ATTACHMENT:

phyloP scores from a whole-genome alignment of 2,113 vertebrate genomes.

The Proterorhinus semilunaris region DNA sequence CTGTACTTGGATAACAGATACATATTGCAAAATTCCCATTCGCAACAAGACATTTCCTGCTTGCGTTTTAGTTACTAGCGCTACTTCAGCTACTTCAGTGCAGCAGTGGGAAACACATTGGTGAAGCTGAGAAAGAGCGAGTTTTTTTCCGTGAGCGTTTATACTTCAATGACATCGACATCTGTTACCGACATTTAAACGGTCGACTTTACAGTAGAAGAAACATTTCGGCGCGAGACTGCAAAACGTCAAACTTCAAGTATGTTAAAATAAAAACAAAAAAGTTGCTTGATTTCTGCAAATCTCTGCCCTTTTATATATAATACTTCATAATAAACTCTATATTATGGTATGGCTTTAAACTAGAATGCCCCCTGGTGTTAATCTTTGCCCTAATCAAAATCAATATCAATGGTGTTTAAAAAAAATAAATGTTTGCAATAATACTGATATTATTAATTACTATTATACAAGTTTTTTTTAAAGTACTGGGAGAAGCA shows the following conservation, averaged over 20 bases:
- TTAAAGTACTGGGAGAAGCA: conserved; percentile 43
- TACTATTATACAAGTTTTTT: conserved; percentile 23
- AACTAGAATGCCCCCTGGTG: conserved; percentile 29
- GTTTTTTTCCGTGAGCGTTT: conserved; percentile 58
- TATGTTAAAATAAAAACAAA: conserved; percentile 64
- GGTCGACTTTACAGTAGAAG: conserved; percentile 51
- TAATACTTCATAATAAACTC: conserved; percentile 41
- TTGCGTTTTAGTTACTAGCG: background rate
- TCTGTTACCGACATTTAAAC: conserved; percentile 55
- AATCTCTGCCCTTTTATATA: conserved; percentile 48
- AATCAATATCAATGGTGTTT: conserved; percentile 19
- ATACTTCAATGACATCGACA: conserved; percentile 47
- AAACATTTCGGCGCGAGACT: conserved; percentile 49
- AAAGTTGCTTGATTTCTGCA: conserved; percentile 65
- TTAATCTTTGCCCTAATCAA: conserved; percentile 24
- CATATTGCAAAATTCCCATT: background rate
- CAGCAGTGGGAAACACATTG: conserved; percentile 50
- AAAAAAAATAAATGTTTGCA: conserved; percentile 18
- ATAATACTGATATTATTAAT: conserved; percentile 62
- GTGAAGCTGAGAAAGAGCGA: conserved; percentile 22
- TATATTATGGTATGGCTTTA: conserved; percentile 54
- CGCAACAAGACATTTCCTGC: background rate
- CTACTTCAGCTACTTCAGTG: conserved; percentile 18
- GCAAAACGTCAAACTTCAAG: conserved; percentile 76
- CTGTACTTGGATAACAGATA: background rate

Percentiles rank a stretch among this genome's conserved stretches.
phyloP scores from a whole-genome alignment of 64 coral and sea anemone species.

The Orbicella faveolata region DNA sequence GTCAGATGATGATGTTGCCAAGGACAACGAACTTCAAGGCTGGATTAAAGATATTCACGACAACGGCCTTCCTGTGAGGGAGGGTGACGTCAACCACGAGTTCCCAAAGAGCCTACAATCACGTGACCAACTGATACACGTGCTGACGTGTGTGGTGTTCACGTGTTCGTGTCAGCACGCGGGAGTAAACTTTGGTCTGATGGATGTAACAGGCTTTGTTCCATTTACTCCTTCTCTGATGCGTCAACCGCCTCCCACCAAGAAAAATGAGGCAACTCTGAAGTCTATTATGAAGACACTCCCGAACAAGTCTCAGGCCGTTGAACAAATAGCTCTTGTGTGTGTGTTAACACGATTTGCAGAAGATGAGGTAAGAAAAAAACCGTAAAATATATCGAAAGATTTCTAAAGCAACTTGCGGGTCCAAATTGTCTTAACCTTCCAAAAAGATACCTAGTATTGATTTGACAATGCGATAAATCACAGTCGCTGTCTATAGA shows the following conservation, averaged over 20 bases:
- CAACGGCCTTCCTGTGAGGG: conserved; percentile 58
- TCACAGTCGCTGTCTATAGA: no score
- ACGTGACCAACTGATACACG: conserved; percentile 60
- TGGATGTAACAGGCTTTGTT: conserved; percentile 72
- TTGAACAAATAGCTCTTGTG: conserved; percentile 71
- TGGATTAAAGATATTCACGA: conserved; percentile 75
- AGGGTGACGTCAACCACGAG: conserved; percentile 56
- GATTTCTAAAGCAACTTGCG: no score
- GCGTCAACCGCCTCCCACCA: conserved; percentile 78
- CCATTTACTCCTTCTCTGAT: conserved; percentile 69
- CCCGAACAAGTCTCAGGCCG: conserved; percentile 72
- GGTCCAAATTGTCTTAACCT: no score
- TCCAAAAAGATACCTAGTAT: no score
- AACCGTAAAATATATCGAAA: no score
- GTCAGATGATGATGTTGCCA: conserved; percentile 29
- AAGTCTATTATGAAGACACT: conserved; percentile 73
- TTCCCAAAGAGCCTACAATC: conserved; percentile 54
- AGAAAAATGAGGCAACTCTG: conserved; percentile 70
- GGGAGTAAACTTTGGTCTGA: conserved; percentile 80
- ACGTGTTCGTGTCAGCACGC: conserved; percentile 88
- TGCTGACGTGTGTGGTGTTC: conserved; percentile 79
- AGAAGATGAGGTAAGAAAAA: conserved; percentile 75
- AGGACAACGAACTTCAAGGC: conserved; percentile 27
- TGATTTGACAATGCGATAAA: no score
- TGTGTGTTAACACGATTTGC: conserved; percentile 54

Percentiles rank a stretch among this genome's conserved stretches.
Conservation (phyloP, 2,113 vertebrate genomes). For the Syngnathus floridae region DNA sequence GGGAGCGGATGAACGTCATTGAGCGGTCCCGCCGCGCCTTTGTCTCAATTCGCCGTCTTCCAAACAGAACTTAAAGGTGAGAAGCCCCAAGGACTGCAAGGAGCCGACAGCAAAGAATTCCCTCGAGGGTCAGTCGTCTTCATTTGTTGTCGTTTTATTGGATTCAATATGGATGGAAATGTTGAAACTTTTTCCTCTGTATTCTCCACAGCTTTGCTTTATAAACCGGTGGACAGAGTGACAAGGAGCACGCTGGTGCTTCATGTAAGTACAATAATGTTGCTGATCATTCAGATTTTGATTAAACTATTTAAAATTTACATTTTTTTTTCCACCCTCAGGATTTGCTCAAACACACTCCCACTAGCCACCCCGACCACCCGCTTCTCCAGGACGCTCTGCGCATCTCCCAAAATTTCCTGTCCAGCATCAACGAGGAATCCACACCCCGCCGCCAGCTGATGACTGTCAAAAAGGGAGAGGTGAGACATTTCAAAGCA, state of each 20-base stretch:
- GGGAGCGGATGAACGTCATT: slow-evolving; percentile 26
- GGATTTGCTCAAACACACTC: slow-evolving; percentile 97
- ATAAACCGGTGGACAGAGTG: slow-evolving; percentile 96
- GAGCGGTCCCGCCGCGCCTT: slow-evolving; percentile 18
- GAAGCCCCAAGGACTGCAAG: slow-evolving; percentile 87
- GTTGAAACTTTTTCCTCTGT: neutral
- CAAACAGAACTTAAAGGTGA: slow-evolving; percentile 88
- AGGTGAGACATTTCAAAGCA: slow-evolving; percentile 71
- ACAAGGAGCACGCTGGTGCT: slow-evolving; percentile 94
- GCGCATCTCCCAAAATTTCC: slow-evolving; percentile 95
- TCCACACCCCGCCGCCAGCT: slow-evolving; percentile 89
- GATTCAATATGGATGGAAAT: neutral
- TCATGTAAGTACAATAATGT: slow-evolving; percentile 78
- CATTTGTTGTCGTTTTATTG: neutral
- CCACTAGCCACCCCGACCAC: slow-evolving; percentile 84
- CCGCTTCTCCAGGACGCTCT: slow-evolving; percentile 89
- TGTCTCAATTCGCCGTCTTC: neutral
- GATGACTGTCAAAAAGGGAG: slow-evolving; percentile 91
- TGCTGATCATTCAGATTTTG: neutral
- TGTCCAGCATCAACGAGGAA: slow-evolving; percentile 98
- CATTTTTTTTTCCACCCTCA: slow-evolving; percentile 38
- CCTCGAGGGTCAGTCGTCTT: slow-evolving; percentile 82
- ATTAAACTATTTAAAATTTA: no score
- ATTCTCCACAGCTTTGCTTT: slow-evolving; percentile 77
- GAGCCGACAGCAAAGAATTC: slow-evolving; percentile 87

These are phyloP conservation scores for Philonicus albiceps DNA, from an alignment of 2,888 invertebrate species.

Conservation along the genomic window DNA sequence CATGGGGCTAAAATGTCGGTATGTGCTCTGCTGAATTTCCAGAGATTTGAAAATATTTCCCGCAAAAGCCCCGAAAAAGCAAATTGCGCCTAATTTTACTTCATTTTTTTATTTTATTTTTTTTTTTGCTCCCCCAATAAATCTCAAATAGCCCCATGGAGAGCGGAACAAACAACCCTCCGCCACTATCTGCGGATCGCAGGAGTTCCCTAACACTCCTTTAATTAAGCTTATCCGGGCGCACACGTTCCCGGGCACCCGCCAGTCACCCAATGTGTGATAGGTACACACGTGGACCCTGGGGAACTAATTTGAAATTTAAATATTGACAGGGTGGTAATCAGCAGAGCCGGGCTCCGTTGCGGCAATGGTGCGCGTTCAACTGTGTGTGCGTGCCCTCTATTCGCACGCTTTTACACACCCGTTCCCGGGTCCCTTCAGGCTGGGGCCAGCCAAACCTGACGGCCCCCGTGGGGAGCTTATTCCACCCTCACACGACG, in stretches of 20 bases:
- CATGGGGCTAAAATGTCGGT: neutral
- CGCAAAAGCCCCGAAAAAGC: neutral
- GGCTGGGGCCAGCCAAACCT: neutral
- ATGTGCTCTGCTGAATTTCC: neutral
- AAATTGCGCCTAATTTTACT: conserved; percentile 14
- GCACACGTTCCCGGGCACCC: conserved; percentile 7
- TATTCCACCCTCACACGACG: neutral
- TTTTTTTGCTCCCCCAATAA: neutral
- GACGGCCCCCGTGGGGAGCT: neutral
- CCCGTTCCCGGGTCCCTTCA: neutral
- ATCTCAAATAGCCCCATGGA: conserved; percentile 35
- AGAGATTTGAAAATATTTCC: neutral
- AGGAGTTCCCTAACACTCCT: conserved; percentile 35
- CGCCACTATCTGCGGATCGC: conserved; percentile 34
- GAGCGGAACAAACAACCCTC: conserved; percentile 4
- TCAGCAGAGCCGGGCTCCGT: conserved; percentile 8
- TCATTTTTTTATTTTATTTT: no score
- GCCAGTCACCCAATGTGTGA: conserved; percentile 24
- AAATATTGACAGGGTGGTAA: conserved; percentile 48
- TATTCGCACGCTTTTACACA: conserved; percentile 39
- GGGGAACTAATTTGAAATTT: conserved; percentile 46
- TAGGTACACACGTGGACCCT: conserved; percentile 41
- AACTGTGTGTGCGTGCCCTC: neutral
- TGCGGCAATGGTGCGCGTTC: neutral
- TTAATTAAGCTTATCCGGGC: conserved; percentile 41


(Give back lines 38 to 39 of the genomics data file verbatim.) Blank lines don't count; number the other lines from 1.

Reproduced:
- GATTTCTAAAGCAACTTGCG: no score
- GCGTCAACCGCCTCCCACCA: conserved; percentile 78